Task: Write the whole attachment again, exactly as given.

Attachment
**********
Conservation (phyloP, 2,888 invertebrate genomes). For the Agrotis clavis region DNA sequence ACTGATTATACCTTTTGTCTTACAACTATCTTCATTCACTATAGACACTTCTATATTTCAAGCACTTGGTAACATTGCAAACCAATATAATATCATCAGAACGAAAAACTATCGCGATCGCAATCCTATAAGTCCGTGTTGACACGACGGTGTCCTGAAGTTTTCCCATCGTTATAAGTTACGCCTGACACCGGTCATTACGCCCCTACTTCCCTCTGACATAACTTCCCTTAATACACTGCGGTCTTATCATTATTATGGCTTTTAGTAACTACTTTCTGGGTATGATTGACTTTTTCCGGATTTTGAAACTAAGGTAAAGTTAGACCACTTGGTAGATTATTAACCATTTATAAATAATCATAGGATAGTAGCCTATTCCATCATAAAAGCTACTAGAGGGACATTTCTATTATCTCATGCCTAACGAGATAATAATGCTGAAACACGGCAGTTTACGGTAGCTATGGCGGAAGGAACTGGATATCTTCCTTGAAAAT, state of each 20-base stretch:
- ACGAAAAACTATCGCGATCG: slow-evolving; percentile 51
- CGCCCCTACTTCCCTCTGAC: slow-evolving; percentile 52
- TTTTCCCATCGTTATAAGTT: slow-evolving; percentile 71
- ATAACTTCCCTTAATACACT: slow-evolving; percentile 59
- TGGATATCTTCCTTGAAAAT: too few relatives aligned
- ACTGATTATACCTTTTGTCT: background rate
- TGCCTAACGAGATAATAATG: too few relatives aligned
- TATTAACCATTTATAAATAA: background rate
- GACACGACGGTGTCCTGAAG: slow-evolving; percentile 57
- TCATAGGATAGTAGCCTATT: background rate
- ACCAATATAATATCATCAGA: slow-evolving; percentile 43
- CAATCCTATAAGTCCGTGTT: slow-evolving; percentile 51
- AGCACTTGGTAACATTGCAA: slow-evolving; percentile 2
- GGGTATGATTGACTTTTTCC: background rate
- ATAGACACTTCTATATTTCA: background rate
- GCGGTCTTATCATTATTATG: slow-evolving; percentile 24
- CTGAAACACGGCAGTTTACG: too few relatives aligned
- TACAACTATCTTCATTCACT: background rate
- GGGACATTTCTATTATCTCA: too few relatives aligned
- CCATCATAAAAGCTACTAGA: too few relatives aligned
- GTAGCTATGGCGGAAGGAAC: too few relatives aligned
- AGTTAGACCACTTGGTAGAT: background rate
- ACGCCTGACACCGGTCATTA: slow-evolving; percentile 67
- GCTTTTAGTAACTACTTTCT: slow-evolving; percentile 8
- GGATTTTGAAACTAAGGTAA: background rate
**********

Conservation (phyloP, 2,888 invertebrate genomes). For the Agrotis clavis region DNA sequence ACTGATTATACCTTTTGTCTTACAACTATCTTCATTCACTATAGACACTTCTATATTTCAAGCACTTGGTAACATTGCAAACCAATATAATATCATCAGAACGAAAAACTATCGCGATCGCAATCCTATAAGTCCGTGTTGACACGACGGTGTCCTGAAGTTTTCCCATCGTTATAAGTTACGCCTGACACCGGTCATTACGCCCCTACTTCCCTCTGACATAACTTCCCTTAATACACTGCGGTCTTATCATTATTATGGCTTTTAGTAACTACTTTCTGGGTATGATTGACTTTTTCCGGATTTTGAAACTAAGGTAAAGTTAGACCACTTGGTAGATTATTAACCATTTATAAATAATCATAGGATAGTAGCCTATTCCATCATAAAAGCTACTAGAGGGACATTTCTATTATCTCATGCCTAACGAGATAATAATGCTGAAACACGGCAGTTTACGGTAGCTATGGCGGAAGGAACTGGATATCTTCCTTGAAAAT, state of each 20-base stretch:
- ACGAAAAACTATCGCGATCG: slow-evolving; percentile 51
- CGCCCCTACTTCCCTCTGAC: slow-evolving; percentile 52
- TTTTCCCATCGTTATAAGTT: slow-evolving; percentile 71
- ATAACTTCCCTTAATACACT: slow-evolving; percentile 59
- TGGATATCTTCCTTGAAAAT: too few relatives aligned
- ACTGATTATACCTTTTGTCT: background rate
- TGCCTAACGAGATAATAATG: too few relatives aligned
- TATTAACCATTTATAAATAA: background rate
- GACACGACGGTGTCCTGAAG: slow-evolving; percentile 57
- TCATAGGATAGTAGCCTATT: background rate
- ACCAATATAATATCATCAGA: slow-evolving; percentile 43
- CAATCCTATAAGTCCGTGTT: slow-evolving; percentile 51
- AGCACTTGGTAACATTGCAA: slow-evolving; percentile 2
- GGGTATGATTGACTTTTTCC: background rate
- ATAGACACTTCTATATTTCA: background rate
- GCGGTCTTATCATTATTATG: slow-evolving; percentile 24
- CTGAAACACGGCAGTTTACG: too few relatives aligned
- TACAACTATCTTCATTCACT: background rate
- GGGACATTTCTATTATCTCA: too few relatives aligned
- CCATCATAAAAGCTACTAGA: too few relatives aligned
- GTAGCTATGGCGGAAGGAAC: too few relatives aligned
- AGTTAGACCACTTGGTAGAT: background rate
- ACGCCTGACACCGGTCATTA: slow-evolving; percentile 67
- GCTTTTAGTAACTACTTTCT: slow-evolving; percentile 8
- GGATTTTGAAACTAAGGTAA: background rate